In the past, the Cardinals would get a draft pick at the end of the first round if they offer Lynn a qualifying offer and he signs elsewhere in free agency. With the new CBA in place this offseason, that has changed. Now if he signs with another team after being offered a qualifying offer the Cardinals would receive a pick at the end of the second round.
With that being the case, if they were to trade him they would have to get back a player more valuable than a late second round draft pick. At this point, I’m just not sure they can get much more than that. I don’t see a contending team wanting a rental pitcher who has been replacement level and is coming off of surgery.
The rotation’s future
Lynn isn’t the only Cardinal’s starting pitcher that is struggling. There has been talk of moving Michael Wacha to the bullpen. Wacha has a 4.76 ERA so far and has been struggling to get through 5 innings. In fact, he’s only done it once in his last six starts.
There’s reason to believe that Wacha could succeed as a relief pitcher. Averaging 95.42 mph, he is throwing his fastball harder than he ever has. It is common for pitchers to add even more velocity as they transition to the bullpen. If that were the case with Wacha, he could stick in that role for a long time.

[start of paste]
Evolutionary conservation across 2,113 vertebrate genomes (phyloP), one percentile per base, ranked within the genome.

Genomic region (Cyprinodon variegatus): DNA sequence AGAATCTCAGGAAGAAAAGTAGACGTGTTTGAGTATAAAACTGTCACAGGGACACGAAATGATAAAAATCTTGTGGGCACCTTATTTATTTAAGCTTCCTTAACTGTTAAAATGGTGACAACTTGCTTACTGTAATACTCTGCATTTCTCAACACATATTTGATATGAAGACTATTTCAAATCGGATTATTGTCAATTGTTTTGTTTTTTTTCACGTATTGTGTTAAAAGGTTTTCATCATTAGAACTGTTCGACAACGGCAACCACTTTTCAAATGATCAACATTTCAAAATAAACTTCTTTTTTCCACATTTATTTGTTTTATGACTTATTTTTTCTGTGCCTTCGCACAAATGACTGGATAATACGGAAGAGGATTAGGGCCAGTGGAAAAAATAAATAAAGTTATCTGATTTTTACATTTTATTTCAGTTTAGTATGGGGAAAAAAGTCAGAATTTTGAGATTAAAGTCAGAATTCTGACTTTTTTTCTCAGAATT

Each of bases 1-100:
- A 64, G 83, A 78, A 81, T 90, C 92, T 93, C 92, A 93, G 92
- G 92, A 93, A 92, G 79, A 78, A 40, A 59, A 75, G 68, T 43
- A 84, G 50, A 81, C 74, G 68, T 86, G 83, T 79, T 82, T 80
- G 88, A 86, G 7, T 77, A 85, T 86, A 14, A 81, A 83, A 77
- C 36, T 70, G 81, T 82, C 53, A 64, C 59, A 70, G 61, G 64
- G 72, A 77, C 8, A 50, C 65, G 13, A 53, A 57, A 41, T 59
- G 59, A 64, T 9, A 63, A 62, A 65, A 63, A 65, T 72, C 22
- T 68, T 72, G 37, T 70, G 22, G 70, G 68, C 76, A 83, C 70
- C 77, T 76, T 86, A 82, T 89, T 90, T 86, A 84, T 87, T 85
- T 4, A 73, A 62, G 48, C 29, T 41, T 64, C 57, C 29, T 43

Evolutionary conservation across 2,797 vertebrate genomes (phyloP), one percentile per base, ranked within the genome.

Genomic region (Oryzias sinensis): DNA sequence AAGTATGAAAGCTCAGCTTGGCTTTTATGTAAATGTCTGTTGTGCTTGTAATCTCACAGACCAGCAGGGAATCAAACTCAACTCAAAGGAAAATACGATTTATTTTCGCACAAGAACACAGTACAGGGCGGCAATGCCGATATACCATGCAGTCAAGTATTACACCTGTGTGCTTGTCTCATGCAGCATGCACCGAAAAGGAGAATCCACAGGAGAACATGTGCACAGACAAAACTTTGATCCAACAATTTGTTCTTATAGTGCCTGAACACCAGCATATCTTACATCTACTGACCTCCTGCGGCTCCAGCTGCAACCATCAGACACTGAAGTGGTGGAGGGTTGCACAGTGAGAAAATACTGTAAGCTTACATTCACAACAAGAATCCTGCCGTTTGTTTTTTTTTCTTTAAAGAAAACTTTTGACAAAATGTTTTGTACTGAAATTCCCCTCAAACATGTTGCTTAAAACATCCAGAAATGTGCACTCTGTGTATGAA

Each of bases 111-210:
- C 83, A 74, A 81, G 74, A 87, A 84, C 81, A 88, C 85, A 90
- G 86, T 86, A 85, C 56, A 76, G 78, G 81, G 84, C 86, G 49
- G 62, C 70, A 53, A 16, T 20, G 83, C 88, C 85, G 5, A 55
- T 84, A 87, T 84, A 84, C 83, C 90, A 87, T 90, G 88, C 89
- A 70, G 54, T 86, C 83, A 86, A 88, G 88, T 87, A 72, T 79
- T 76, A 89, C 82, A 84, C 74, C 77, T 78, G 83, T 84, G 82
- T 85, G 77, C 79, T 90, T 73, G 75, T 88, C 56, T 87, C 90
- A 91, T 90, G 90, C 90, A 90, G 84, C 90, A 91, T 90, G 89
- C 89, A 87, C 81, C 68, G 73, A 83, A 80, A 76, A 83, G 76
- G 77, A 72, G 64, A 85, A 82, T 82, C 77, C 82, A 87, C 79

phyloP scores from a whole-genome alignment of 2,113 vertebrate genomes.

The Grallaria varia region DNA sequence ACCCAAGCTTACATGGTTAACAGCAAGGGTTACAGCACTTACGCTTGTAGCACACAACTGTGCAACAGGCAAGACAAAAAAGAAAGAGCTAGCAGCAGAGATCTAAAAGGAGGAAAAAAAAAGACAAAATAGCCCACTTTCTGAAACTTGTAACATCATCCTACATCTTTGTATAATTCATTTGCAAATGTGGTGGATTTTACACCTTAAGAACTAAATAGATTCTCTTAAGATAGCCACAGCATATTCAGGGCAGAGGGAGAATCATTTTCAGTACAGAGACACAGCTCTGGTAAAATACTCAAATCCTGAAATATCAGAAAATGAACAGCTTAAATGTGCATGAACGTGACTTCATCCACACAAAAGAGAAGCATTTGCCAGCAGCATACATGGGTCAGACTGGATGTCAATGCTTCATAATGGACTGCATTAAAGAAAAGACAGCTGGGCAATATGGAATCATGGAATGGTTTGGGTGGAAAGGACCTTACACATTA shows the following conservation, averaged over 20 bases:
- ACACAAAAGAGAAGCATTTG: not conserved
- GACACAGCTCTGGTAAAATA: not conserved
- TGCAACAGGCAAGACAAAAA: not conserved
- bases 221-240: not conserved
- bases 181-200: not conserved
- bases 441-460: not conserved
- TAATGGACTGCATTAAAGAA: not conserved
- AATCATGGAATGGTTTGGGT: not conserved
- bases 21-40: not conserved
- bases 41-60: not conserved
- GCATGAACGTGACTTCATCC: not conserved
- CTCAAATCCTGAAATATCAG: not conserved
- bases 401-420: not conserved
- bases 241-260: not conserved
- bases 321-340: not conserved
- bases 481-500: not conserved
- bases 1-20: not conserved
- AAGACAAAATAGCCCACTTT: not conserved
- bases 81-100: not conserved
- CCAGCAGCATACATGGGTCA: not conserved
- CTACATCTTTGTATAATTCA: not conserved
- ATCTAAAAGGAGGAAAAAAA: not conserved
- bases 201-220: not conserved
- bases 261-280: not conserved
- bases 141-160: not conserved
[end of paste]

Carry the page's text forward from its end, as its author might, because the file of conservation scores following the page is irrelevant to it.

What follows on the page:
If Wacha were to succeed in a role out of the bullpen, it would leave an opening in the starting rotation going forward. Carlos Martinez and Mike Leake are under contract long term. Adam Wainwright is signed for next season but it doesn’t look like he’ll be around after that. This leaves room for Lynn.
Pitchers often struggle in their first season back from Tommy John surgery, I think it’s safe to say that’s what is happening to Lance Lynn this season. It could bring down his price in free agency considerably. Enough to where the Cardinals will be able to bring him back to fill a rotation spot.
If that were the case their rotation next season would have Martinez, Leake, Wainwright, Lynn, and someone like Luke Weaver or Jack Flaherty. Alex Reyes will be making his return from Tommy John surgery and will almost surely be in the bullpen. It would set up well for Reyes to be a natural replacement for Wainwright.
What to look for before the deadline
Leading up to the trade deadline it will be important to watch what happens with both Lance Lynn and Michael Wacha. If either of them turn their season around then it probably makes sense to move Lynn. If Wacha starts pitching well, then there isn’t really a long term rotation spot for Lynn. And if Lynn starts pitching well, a contender is probably going to want him and will trade something better than a second round pick for him.
However, if both continue to trend poorly over the next month, I think it makes sense to hold onto Lynn. Worst case scenario, you get the second round pick when he leaves. But hopefully he could be signed to an extension, because we all know that the real Lance Lynn is better than what he has shown us this season.
Thanks for reading.